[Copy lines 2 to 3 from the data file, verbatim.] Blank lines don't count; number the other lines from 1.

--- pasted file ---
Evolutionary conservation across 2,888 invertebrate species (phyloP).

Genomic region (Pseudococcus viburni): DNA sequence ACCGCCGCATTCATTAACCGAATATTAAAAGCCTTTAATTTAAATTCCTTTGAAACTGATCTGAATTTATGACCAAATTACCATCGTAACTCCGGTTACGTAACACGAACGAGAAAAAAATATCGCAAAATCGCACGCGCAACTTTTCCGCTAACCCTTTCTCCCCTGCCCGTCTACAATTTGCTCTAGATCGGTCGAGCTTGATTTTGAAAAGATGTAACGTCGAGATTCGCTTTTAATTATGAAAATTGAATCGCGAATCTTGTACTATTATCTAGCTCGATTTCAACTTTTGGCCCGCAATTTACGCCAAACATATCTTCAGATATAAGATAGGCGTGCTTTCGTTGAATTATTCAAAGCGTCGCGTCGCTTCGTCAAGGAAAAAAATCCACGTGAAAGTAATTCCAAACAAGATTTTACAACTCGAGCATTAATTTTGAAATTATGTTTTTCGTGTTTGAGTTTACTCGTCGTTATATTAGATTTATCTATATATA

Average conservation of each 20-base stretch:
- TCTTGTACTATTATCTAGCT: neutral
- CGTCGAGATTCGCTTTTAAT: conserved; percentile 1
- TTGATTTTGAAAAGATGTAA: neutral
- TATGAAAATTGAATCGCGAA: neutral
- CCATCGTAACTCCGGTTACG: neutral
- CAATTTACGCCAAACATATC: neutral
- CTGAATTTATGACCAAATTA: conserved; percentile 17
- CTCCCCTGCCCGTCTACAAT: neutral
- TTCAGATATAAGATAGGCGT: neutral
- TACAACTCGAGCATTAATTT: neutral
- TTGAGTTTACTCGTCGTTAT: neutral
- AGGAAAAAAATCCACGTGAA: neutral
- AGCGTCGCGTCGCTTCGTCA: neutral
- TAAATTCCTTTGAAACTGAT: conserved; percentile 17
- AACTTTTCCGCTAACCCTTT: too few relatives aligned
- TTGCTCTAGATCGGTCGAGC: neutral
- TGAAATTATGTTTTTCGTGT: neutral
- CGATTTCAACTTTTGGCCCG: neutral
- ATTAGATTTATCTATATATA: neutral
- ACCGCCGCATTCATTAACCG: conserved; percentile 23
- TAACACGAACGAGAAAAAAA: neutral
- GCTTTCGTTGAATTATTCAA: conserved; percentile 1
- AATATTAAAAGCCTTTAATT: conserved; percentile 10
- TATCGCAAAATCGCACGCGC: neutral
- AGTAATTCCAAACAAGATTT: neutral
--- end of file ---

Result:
Genomic region (Pseudococcus viburni): DNA sequence ACCGCCGCATTCATTAACCGAATATTAAAAGCCTTTAATTTAAATTCCTTTGAAACTGATCTGAATTTATGACCAAATTACCATCGTAACTCCGGTTACGTAACACGAACGAGAAAAAAATATCGCAAAATCGCACGCGCAACTTTTCCGCTAACCCTTTCTCCCCTGCCCGTCTACAATTTGCTCTAGATCGGTCGAGCTTGATTTTGAAAAGATGTAACGTCGAGATTCGCTTTTAATTATGAAAATTGAATCGCGAATCTTGTACTATTATCTAGCTCGATTTCAACTTTTGGCCCGCAATTTACGCCAAACATATCTTCAGATATAAGATAGGCGTGCTTTCGTTGAATTATTCAAAGCGTCGCGTCGCTTCGTCAAGGAAAAAAATCCACGTGAAAGTAATTCCAAACAAGATTTTACAACTCGAGCATTAATTTTGAAATTATGTTTTTCGTGTTTGAGTTTACTCGTCGTTATATTAGATTTATCTATATATA

Average conservation of each 20-base stretch: